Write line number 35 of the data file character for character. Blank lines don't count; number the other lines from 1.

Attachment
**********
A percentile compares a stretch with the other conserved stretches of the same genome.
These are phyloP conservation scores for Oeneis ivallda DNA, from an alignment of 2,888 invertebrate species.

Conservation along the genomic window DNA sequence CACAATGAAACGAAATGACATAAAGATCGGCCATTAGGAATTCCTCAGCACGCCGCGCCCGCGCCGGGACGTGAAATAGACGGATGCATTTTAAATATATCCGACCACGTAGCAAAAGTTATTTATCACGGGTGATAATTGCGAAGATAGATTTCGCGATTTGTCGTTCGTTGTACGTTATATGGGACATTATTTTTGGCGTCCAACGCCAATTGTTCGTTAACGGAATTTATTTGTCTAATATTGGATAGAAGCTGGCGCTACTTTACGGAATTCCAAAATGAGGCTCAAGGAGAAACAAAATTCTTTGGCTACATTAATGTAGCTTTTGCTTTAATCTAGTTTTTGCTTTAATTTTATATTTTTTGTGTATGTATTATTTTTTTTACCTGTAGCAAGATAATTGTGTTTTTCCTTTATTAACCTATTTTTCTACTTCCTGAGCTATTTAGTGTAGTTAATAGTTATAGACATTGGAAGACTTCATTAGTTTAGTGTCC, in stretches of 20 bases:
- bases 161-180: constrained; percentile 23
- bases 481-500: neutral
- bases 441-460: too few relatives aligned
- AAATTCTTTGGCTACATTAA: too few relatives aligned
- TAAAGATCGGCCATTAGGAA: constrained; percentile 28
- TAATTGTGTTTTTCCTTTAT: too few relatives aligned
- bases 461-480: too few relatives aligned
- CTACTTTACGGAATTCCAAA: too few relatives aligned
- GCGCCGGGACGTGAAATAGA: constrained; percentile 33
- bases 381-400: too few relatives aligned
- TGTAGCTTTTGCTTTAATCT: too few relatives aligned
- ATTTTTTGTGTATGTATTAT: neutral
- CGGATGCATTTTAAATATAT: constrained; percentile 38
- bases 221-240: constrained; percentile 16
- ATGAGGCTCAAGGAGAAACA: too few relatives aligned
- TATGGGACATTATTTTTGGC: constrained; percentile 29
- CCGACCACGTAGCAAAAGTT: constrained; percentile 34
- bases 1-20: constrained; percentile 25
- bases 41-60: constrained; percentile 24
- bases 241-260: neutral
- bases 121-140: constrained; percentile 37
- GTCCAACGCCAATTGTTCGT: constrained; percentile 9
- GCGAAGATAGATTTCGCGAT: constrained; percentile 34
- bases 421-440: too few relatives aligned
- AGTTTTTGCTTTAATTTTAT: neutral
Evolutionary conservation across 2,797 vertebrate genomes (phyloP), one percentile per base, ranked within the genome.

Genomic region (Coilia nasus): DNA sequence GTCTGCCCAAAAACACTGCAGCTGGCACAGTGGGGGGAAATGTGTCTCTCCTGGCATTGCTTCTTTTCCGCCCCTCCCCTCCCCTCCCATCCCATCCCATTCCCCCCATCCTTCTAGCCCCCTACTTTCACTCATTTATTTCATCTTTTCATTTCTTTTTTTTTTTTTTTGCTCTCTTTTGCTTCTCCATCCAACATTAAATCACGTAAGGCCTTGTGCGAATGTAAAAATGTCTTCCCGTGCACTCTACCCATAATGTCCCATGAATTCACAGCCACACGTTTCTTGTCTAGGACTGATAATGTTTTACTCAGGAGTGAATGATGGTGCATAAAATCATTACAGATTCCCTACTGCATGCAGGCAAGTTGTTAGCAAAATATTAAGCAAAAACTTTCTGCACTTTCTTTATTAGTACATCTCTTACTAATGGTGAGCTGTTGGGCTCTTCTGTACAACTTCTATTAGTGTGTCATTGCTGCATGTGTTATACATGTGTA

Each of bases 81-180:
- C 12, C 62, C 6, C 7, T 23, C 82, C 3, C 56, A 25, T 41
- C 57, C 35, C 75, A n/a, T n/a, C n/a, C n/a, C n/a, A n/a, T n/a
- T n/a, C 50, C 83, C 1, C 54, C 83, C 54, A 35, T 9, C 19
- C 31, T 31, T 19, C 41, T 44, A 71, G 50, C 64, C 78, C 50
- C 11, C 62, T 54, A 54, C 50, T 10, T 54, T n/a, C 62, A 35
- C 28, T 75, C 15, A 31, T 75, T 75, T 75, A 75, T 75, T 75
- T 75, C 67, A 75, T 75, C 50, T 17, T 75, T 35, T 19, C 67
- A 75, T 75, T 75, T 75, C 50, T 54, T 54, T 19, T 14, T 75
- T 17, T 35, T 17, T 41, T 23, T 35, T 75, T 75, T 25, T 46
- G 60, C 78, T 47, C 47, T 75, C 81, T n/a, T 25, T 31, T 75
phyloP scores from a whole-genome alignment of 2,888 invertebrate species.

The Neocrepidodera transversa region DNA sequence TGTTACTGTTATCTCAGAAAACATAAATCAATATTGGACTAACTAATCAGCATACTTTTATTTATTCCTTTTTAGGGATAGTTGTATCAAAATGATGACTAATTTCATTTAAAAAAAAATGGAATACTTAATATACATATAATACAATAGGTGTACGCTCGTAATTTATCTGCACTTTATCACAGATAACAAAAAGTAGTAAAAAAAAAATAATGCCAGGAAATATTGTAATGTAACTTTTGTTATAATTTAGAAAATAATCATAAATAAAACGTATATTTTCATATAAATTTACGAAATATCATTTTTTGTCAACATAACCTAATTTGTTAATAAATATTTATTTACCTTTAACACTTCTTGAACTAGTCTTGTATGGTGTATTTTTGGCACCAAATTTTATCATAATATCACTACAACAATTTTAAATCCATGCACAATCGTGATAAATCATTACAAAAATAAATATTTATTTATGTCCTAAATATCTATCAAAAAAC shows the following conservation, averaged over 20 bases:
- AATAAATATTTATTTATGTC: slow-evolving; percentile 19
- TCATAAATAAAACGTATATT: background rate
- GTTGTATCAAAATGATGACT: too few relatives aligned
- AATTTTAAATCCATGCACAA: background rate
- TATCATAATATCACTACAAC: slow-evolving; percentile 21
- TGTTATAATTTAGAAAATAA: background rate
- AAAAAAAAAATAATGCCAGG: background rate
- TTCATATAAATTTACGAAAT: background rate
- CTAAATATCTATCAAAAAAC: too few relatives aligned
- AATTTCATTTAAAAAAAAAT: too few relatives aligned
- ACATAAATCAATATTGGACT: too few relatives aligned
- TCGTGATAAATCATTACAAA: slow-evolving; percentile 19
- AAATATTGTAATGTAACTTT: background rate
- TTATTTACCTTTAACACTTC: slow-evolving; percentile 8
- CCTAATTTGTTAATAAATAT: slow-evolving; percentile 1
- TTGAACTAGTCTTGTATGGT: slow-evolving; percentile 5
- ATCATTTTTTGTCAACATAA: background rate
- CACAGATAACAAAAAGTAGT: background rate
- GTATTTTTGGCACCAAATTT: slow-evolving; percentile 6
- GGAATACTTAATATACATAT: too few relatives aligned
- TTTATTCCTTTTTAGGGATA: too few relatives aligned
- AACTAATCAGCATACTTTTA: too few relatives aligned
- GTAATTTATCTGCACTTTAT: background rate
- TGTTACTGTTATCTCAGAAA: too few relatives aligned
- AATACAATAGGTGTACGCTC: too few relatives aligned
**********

- C 31, T 31, T 19, C 41, T 44, A 71, G 50, C 64, C 78, C 50